Tag Archives: silly lindsey

origanum majorana

Marjoram sounds like the name of a homely, studious girl in your mother’s eighth grade biology class.  I don’t know about you, but the scientific classification for the herb Marjoram, origanum majorana, sounds like a naughty phrase from the boy’s locker room. Utter its cousin, origanum vulgare, and it’s study hall for you.

However you like to address fresh herbs, I have a spunky friend for your new pal Marjoram. Oregano is her sneak-out-the-window older sister, so the same flavor rules apply. If you’ve visited A Pear to Remember before, cue palm-to-forehead smack as I gush over eggplant and feta YES SERIOUSLY AGAIN. (I find affordable, abundant varieties of eggplant at Korean/Latino grocers, discussed here).

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Andrew is a newly inducted member of the eggplant fan club and still weary of initiation rituals. When it’s not breaded or covered in cheese, eggplant in-the-nude lingers suspiciously longer on his fork on the slow ascend to his mouth. He liked this salad. Really, genuinely liked this salad. I like to think the Andrew-Stamp resides in the same circle of Kid’s Approval since, let’s face it, men aren’t always so excited about new veggies.

If you thought eggplant was only for Italian food, well, obviously you’re new here. Even if you’ve cooked it twelve ways, here’s a strikingly simple Middle Eastern salad for your expanding culinary repertoire.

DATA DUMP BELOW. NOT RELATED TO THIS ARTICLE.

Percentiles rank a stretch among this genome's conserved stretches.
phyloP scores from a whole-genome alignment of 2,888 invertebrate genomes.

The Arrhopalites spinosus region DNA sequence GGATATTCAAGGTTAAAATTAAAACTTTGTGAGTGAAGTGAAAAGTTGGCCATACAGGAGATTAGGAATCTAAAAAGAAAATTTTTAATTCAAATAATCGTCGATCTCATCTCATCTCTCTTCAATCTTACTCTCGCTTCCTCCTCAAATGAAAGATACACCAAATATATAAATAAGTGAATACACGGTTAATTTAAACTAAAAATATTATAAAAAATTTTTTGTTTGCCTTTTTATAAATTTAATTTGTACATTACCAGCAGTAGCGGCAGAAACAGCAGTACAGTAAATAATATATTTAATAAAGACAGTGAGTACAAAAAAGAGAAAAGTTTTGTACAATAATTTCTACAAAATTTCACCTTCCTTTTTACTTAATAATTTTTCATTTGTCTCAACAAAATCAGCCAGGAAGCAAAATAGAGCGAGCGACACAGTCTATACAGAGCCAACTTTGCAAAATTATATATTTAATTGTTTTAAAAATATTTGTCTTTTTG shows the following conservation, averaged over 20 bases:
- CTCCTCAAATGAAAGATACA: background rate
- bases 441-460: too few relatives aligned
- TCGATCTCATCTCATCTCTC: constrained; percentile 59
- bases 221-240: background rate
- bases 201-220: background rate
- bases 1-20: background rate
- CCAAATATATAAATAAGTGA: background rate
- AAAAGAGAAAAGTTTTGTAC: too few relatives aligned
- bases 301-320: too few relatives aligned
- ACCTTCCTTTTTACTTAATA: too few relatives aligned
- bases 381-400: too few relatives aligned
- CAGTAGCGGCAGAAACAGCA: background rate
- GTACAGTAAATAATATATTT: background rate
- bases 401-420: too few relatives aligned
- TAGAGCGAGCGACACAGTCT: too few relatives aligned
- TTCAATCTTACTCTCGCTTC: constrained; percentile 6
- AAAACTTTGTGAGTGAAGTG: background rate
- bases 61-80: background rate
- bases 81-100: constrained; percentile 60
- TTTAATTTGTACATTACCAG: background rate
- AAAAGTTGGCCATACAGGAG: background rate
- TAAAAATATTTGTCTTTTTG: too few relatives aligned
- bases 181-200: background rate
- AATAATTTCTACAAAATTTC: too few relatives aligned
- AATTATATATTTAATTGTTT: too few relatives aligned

Spinach Salad with Grilled Eggplant and Feta

from Gourmet, June 2009

serves 4 as a main dish, 8 as a side

1/2 cup extra-virgin olive oil

1/4 cup fresh lemon juice

1 teaspoon minced garlic (I’ve got a sexy Brit to show you how)

2 teaspoons chopped marjoram or oregano

1 (1 1/4-pounds) eggplant, trimmed and cut into 8 (1-inch-thick) rounds (here’s how)

10 ounces baby spinach

1 cup crumbled feta (1/4 pound)

1/4 cup pine nuts (1 ounce), lightly toasted

Prepare grill for direct-heat cooking over hot charcoal (high heat for gas); we use this stovetop fellow year round. Whisk together oil, lemon juice, garlic, marjoram, 1/4 teaspoon salt, and 1/8 teaspoon pepper in a small bowl.

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Brush both sides of eggplant slices with some of dressing. Season with 1/4 teaspoon each of salt and pepper—you know, pinch it, don’t fret over measures. Oil grill rack, then grill eggplant, covered only if using a gas grill, turning occasionally, until tender, 12 to 15 minutes total. Cut into pieces.

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Toss spinach with enough dressing to coat and season with salt and pepper. Add eggplant, feta, and pine nuts and toss again.

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Serve atop fluffy couscous and sprinkle with some baby tomatoes. I imagine this salad would gladly accept an invitation from my juicy roast chicken to get together after school and “study”.

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pretty, perfectly awful food

Many Pear readers remark to me how they enjoy the food photos featured here. Now that I’ve taken a photography course (after two years of owning my camera!), the photos will hopefully improve to not just pretty but professional. A Pear to Remember is a place for recipes I have confidence are worth your time, money and effort—not to document meals only a skilled chef could recreate.